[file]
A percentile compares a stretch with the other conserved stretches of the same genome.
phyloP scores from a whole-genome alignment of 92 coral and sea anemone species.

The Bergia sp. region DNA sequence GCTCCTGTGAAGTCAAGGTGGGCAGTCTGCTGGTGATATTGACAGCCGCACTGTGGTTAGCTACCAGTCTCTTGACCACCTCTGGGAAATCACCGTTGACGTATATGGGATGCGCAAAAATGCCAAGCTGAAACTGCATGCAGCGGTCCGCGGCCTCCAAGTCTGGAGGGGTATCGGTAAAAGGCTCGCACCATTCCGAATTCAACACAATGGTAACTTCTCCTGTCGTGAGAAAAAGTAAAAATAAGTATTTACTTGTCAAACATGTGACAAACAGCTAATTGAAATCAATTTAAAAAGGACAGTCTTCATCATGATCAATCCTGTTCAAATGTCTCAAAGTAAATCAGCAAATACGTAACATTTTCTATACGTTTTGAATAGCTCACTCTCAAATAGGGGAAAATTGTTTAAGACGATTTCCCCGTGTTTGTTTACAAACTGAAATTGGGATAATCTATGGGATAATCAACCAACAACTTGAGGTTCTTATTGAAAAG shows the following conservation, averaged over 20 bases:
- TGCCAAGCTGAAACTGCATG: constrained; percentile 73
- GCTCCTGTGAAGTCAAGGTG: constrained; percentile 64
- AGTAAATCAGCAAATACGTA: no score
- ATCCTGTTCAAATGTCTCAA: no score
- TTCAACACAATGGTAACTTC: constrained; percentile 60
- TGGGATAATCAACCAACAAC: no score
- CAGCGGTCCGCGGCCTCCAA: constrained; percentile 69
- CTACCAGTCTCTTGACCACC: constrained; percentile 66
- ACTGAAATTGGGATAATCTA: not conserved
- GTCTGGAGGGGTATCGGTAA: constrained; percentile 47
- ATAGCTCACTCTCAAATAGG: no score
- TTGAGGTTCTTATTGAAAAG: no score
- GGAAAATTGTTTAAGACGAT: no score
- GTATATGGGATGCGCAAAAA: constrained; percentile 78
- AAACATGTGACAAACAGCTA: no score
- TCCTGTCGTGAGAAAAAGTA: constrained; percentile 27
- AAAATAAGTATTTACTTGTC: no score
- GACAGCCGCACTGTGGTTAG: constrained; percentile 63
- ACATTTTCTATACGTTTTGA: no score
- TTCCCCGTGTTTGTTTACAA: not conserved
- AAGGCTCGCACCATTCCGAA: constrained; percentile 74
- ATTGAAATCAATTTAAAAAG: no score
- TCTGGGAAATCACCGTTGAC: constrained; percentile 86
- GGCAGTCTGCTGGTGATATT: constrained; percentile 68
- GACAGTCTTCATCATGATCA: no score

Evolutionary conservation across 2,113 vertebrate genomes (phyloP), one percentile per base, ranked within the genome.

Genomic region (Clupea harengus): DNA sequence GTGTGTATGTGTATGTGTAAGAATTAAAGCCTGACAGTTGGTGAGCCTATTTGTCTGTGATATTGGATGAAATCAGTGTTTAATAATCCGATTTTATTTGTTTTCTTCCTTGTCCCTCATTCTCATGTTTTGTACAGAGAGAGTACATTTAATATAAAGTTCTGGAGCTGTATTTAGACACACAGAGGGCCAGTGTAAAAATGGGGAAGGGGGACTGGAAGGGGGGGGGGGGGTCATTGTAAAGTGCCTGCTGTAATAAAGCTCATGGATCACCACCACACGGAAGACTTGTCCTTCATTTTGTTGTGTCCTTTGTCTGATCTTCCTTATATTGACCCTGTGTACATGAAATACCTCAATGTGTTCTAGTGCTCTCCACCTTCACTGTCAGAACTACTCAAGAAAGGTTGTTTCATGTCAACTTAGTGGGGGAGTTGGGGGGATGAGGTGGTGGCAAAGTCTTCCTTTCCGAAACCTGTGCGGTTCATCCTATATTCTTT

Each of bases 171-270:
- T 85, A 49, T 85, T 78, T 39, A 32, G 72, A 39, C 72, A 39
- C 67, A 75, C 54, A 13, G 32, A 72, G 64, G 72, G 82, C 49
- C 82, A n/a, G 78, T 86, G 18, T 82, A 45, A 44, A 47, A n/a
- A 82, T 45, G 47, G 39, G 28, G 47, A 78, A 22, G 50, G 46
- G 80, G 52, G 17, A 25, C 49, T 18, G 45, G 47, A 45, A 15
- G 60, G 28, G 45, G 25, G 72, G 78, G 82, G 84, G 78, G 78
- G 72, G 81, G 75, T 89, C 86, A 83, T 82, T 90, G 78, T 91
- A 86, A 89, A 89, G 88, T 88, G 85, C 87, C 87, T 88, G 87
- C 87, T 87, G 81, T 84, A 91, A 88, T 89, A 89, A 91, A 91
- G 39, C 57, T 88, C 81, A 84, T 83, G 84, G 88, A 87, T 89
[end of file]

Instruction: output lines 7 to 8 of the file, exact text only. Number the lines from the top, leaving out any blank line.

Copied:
- ATCCTGTTCAAATGTCTCAA: no score
- TTCAACACAATGGTAACTTC: constrained; percentile 60